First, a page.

Here’s a simple visual that illustrates the difference between these two types of hypertrophy:


Bodybuilders have been debating for years whether sarcoplasmic or myofibrillar hypertrophy is more important for building bigger muscles and what training methods best accomplish this, but here’s the bottom line:

Sarcoplasmic hypertrophy probably does play a small, indirect role in promoting muscle growth, but it’s likely more of a beneficial side effect of proper strength training, not an end to pursue in itself.

In other words, by ensuring you achieve myofibrillar hypertrophy, sarcoplasmic hypertrophy will take care of itself. 

And what’s the best way to trigger myofibrillar hypertrophy? 

This process involves several steps: 

  1. First, you have to create a lot of mechanical tension in your muscle fibers, and the best way to do this is to force your muscles to contract against external resistance. 
  2. This mechanical tension activates specialized proteins in muscle cells known as mechanosensors. These mechanosensors are only activated by very high levels of tension, which is why low-intensity contractions, like walking, don’t produce a very strong stimulus for hypertrophy.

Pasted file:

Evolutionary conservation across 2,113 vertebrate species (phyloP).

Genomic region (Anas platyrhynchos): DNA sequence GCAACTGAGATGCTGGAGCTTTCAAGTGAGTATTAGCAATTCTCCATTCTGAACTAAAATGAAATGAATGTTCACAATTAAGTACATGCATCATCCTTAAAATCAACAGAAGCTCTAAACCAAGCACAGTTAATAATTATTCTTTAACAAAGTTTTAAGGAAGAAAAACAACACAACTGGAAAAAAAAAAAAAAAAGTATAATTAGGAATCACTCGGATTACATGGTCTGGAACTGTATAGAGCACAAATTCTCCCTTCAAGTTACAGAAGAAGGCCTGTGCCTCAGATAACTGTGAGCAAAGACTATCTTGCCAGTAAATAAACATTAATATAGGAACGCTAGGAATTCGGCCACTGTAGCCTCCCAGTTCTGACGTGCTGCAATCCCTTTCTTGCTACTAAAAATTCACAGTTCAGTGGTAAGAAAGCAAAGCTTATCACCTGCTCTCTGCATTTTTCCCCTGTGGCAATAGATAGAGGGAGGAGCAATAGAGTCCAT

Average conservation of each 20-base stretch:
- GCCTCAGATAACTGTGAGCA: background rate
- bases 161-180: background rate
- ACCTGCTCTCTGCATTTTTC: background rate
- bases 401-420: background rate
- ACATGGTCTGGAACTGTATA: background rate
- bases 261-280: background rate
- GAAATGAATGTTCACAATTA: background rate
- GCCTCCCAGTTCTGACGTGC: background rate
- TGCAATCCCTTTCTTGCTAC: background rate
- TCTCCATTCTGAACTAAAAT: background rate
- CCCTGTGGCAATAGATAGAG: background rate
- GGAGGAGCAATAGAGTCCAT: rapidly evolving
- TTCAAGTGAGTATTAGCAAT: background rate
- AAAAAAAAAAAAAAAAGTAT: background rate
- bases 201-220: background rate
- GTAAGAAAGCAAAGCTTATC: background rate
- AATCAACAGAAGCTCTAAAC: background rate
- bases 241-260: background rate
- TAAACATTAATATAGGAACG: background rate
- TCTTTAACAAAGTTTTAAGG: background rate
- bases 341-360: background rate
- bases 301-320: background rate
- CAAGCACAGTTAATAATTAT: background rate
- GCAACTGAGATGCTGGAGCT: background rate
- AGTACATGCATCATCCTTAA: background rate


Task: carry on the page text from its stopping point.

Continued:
3. Once activated mechanosensors, kicks off a cascade of genetic and hormonal signals that stimulate the body to build new muscle tissue. These signals increase an enzyme in the body known as mammalian target of rapamycin, or mTOR, which boosts protein synthesis (the creation of new muscle fibers). 

And voila, you get yourself some new muscle proteins.

In other words, muscle hypertrophy works like this: